I would say that since Music is a hobby for me and I do not plan to play in any kind of band or such learning to sight read isn't really important. It depends on you. I prefer reading normal music sheets rather than tabs or whatever, but this is just me. If you have time and energy to learn how to sight read,it most certainly won't be wasted. but ...


2

It's not too late at all! The obvious answer to this question is to practice. A great way to practice singing is to sing along with songs that you love. During my initial foray into the wonderful world of singing, I used to extensively practice my singing while driving. If you have access to an instrument this will greatly aid your vocal abilities since ...


2

This is a Very Hard technical problem, so very few sites or apps do it. The ones that do are inaccurate most of the time, either in subtle ways or in super-obvious ways. The expectations they set in their marketing copy are way out of line with the realities. Some products to try: Chordify, Riffstation, Capo (Mac app). Prepare to be disappointed. :-) ...


0

chordify.net creates chords by analyzing youtube videos... But it is often wrong so I wouldn't trust it with more technical songs. Should be fine for pop or most rock songs. Try learning music by ear instead. It is much more efficient once you are experienced enough, and also strengthens your ear for chord relations, intervals, modulations, etc. I can ...


1

You should understand that Mark Knopfler of Dire Straits uses a playing technique that is quite out of the ordinary for electric guitarists. He does not strum or play solos with a guitar pick, not ever. He plays "fingerstyle", in a fashion similar to that used by classical guitarists. He plays all his guitar parts by alternating strokes between the thumb, ...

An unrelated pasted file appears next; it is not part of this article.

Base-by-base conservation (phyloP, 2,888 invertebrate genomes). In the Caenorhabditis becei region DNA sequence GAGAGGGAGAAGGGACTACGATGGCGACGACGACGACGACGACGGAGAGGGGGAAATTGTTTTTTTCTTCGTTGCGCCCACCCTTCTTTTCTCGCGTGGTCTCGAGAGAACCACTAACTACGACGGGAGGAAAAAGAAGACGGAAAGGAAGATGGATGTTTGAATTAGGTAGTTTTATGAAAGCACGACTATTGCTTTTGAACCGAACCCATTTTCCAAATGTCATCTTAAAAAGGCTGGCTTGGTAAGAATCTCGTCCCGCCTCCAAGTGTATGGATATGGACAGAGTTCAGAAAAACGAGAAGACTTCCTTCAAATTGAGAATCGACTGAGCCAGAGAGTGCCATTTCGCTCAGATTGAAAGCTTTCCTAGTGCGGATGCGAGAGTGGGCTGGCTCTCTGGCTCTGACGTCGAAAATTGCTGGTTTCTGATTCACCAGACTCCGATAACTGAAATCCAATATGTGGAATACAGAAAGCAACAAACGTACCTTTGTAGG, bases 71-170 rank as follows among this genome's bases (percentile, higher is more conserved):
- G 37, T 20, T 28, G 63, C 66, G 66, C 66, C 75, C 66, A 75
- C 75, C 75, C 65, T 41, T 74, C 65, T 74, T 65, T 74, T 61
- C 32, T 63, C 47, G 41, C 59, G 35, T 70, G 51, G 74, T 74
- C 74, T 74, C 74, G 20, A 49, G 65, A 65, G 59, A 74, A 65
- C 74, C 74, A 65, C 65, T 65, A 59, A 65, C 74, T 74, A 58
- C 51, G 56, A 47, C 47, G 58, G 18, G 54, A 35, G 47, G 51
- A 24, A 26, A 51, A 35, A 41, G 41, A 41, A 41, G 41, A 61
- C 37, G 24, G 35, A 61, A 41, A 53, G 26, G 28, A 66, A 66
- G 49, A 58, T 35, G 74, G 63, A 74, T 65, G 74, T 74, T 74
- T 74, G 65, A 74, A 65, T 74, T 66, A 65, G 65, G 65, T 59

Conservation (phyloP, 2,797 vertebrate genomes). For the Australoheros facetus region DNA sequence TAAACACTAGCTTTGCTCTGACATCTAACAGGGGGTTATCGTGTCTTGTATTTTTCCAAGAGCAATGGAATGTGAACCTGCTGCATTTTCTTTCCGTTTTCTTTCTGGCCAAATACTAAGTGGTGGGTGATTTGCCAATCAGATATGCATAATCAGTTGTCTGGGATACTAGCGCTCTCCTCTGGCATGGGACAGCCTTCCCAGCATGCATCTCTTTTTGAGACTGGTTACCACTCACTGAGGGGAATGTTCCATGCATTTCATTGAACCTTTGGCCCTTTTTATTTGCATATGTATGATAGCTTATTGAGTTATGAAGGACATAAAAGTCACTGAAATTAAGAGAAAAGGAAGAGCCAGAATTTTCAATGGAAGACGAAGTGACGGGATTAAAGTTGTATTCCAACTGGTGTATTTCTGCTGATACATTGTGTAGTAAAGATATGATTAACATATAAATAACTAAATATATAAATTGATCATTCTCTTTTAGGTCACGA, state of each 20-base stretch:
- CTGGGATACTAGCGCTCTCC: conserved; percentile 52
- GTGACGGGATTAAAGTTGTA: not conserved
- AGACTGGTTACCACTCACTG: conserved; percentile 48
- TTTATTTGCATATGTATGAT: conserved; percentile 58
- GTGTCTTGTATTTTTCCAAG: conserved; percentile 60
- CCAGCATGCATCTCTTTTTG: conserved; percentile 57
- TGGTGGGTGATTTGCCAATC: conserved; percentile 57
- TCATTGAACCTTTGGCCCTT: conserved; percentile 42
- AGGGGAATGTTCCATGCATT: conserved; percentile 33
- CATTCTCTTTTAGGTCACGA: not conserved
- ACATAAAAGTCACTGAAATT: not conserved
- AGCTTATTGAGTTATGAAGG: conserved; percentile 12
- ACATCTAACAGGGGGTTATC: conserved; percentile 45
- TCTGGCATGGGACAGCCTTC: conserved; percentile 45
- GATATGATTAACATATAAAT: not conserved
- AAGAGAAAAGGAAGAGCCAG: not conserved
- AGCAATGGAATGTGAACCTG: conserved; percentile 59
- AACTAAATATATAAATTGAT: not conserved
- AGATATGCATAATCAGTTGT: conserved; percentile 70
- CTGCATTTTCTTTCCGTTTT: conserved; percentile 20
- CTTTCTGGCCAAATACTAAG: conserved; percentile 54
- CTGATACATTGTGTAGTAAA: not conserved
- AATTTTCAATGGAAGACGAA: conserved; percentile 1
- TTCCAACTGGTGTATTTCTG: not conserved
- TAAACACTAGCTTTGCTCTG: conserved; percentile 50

3

This is way old but I want to comment because I'm a massive Dire Straits fan. I started out my guitar playing career working on Sultans of Swing from videos on the internet. I play finger style, no pick, so it was hard to get both the right picking action and the left hand movements. Because I started with a song I know so well, backwards and forwards, I can ...


2

Good sites and great suggestions especially in the second link. Give them a try. But always stay under the limit and don't go beyond such that you end up breaking your precious fingers. For practicing on the guitar I would suggest following finger exercises (while playing): Using fingers 1 and 2: $6 1 3 $5 1 3 $4 1 3 $3 1 3 $2 1 3 $1 1 3 and back ...


1

Just some minor additions to an almost perfect answer by @AxxieD Minor scales are believed to be more depressing/sad than the major scales which is probably why you like them. Also it depends on your mood. But that is not always the case! A specific combination of notes of the minor scale can also make it sound happy/like a major scale. Similarly a ...


1

"x over y" is an expression used in music, and in mathematics. The time signature can be thought mathematically as x * 1 / y, for example, 4 * 1 / 4. I wouldn't worry too much about it looking mathematical, personally, since when used in context it will be correctly understood, and not confusing in a musical context. What are you doing in inline text, ...